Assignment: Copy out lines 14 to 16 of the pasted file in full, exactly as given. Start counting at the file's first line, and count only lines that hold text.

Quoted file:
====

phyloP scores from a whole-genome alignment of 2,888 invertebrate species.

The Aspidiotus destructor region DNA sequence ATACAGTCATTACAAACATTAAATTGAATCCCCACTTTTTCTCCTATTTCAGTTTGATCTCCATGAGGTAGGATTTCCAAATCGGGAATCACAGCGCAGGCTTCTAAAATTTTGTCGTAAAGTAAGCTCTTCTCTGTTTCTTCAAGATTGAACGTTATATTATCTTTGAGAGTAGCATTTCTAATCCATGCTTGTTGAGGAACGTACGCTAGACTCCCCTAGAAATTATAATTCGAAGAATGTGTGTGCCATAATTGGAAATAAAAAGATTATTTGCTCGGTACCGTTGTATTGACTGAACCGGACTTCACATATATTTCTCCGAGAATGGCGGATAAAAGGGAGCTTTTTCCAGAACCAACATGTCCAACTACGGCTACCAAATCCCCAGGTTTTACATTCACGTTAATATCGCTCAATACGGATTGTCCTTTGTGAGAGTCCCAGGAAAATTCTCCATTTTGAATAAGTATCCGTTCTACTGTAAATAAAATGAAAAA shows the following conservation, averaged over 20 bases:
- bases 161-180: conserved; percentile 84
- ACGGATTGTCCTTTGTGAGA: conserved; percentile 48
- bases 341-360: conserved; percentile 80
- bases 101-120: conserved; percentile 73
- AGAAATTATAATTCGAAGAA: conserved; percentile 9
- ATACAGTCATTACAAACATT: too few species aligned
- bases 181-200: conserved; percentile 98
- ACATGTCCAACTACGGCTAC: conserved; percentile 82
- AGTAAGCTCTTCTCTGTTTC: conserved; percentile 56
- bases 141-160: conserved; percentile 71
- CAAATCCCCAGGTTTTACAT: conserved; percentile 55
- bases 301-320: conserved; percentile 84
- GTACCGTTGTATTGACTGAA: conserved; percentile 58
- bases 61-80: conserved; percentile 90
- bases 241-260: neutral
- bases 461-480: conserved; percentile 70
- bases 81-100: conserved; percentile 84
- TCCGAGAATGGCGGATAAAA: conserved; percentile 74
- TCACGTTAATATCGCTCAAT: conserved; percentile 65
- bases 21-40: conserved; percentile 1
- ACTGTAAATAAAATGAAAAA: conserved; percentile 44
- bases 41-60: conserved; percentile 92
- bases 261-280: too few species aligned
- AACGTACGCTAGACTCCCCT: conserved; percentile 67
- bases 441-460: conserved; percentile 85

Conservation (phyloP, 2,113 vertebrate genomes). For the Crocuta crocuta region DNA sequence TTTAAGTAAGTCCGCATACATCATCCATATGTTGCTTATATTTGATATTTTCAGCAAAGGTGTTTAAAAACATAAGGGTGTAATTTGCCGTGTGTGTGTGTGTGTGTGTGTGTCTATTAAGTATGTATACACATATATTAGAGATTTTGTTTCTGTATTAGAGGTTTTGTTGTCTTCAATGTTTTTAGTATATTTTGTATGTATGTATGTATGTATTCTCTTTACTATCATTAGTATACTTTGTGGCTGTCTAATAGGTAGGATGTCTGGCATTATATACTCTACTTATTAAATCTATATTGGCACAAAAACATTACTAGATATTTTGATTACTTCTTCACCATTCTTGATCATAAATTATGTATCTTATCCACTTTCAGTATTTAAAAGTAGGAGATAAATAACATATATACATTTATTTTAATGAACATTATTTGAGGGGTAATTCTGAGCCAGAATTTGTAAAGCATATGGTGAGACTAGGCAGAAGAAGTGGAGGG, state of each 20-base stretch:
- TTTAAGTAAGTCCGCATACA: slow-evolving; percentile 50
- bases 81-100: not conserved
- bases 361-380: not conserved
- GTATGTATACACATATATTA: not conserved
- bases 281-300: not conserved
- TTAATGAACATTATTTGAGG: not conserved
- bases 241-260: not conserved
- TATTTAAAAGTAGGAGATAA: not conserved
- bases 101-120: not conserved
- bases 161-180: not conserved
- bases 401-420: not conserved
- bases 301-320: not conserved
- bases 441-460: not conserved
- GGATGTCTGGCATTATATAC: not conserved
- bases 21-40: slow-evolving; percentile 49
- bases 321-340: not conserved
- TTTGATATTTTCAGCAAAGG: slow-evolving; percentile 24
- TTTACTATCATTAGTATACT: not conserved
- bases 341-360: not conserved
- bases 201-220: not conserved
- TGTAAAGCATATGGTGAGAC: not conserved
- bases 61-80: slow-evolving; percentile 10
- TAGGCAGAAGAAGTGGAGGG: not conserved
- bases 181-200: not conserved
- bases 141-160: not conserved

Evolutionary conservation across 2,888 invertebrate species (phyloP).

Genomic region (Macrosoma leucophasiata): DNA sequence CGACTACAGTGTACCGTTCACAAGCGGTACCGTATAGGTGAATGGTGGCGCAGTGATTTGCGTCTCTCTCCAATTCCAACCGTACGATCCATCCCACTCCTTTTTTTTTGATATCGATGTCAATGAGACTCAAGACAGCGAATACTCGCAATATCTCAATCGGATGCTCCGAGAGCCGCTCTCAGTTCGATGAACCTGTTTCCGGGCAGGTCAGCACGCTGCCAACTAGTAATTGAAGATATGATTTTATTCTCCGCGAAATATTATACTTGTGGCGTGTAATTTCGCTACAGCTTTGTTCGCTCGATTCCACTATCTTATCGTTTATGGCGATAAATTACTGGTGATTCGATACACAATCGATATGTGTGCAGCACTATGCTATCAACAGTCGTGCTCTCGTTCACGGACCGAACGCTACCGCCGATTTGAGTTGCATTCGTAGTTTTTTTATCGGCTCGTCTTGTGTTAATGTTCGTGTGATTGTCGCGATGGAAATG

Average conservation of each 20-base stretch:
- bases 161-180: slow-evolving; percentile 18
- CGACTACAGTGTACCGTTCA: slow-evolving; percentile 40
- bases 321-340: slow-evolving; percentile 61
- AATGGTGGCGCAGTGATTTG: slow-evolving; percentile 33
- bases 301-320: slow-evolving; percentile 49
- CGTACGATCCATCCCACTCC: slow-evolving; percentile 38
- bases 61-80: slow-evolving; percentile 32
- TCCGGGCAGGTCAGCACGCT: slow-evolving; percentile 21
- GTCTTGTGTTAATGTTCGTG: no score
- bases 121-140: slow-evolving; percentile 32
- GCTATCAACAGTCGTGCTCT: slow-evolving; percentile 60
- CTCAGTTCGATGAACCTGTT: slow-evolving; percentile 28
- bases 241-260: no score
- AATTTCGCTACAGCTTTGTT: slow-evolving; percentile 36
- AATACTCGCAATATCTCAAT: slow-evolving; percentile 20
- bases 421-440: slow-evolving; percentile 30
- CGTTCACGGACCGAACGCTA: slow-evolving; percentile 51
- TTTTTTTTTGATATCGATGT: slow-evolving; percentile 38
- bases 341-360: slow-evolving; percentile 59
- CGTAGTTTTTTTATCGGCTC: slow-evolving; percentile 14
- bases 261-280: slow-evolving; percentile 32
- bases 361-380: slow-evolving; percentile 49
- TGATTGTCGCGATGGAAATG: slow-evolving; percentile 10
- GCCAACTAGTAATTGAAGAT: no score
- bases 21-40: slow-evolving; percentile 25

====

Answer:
- bases 301-320: conserved; percentile 84
- GTACCGTTGTATTGACTGAA: conserved; percentile 58
- bases 61-80: conserved; percentile 90